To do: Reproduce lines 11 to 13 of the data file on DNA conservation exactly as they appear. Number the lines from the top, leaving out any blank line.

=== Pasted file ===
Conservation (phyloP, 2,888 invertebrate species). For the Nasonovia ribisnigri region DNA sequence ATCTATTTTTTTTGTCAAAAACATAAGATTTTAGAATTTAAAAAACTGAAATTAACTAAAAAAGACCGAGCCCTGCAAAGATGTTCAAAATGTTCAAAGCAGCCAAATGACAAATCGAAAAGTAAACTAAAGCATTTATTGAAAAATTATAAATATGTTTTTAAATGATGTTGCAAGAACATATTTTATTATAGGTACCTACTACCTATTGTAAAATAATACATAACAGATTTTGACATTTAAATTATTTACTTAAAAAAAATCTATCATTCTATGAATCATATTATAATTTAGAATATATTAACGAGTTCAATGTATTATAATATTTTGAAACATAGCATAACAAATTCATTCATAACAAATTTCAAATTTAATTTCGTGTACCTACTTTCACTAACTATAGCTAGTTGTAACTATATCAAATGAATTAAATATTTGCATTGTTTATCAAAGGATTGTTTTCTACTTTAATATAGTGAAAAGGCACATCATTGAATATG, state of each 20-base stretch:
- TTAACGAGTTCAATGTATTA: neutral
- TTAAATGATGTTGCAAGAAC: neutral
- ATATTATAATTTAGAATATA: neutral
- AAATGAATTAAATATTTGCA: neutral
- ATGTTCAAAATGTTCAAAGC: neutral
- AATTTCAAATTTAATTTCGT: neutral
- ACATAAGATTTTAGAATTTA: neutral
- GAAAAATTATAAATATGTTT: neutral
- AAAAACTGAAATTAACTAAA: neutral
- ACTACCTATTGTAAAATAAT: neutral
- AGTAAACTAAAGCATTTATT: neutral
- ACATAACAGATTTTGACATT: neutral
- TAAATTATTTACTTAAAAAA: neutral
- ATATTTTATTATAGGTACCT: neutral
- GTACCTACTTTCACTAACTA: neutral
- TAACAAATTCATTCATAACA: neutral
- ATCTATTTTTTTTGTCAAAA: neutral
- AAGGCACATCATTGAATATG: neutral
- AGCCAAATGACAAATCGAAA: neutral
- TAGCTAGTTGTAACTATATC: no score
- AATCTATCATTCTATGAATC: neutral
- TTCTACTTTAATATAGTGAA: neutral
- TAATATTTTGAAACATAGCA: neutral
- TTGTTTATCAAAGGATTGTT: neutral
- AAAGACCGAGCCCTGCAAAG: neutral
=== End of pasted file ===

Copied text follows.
- ACTACCTATTGTAAAATAAT: neutral
- AGTAAACTAAAGCATTTATT: neutral
- ACATAACAGATTTTGACATT: neutral